An ordinance prohibiting commercial motor vehicles from traveling in the Odessa, Texas, city limits is beginning to show its effect, as five truckers were found guilty of violating the law July 25.
The ordinance, first approved by City Council last summer and put into effect in January, prohibits semi-trucks from traveling city streets, restricting them to Interstate 20 and Loop 338. Trucks with deliveries in the city limits are required to use the shortest route to reach their destination.
City Council passed the ordinance in effort to curb most semi-truck traffic within the city limits, due to a surge in such traffic along 42nd Street from truck drivers traveling east on Highway 302 seeking a shortcut inside the city. Officials previously said the through traffic is dangerous, noisy and hard on city roads.
One of the individuals found guilty of violating the truck route ordinance was Jose De La Cruz, 56, of Odessa, who was cited by police April 26 for driving a semi-truck in the 1600 block of North Grant Avenue. De La Cruz was found guilty by a jury and fined $169. De La Cruz said he was driving from his workplace to Highway 302, and the prosecutor argued he was not taking the most direct route possible.
De La Cruz said he did not want to contest the ticket but was told to contest it by his boss. He said he agreed with the ordinance.
“I understand truck routes; trucks are heavy vehicles,” De La Cruz said. “Without it, these streets wouldn’t be how they are.”
De La Cruz’s boss, Romeo Trevino Jr., is the owner of Odessa-based REB Trucking. He said he disagreed with the ordinance due to the difficulty it places on his truckers, as his business is located on a city street.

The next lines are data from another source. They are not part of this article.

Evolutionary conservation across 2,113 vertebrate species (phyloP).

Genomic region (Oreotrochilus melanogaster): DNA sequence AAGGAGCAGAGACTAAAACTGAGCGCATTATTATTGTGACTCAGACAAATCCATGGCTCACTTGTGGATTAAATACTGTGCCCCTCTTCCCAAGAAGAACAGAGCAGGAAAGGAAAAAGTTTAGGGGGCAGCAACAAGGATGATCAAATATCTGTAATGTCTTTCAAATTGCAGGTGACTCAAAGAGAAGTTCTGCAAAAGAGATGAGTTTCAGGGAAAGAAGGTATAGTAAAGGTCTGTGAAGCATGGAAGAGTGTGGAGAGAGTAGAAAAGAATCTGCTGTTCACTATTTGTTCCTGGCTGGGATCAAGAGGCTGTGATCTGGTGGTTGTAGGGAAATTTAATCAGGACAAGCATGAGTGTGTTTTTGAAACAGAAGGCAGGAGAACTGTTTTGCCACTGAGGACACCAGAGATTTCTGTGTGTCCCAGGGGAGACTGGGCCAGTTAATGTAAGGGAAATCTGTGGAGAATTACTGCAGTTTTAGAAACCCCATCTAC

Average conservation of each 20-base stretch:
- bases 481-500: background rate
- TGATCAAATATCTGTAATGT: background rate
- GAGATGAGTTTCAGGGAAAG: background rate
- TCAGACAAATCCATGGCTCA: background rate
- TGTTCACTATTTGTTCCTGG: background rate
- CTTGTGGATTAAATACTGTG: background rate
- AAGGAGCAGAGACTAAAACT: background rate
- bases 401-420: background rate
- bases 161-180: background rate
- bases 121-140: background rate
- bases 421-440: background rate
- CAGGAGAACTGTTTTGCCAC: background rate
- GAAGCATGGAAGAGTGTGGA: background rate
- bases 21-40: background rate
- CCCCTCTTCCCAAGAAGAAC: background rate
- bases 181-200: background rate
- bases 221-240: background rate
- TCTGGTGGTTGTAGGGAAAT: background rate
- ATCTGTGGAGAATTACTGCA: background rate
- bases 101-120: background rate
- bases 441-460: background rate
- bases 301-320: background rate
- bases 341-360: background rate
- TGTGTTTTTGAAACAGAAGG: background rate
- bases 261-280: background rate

“It’s a real small town, and they never thought this town was going to overboom with populations,” Trevino said. “It’s real hard, because the city is not drawn out like it’s supposed to be, like a big city.”
Trevino added that there have been other cases of officers stopping his truckers on Grant Avenue who were not issued citations, as the officers were told they were coming from a trucking company on the street. The officer who cited De La Cruz, Trevino said, had not asked De La Cruz where he was coming from.
The Odessa Police Department has been putting more focus onto truck route violations recently. A northeast Odessa operation between OPD’s traffic unit and the Texas Department of Public Safety resulted in more than 207 violations found during 44 truck inspections, resulting in 25 citations issued and a total of 32 trucks and four drivers being put out of service. These violations stemmed from the truck route ordinance as well as several other commercial vehicle laws.
Cpl. Steve LeSueur, an OPD spokesman, said the department recently acquired a commercial vehicle enforcement officer, who is responsible for enforcing local ordinances and laws regarding commercial vehicles, such as trucks and buses, in Odessa city limits.
“Not only do we enforce that ordinance, but we look for other types of violations as well,” LeSueur said. “Ever since it passed, the Odessa Police Department has been very proactive as far as enforcing that city ordinance.”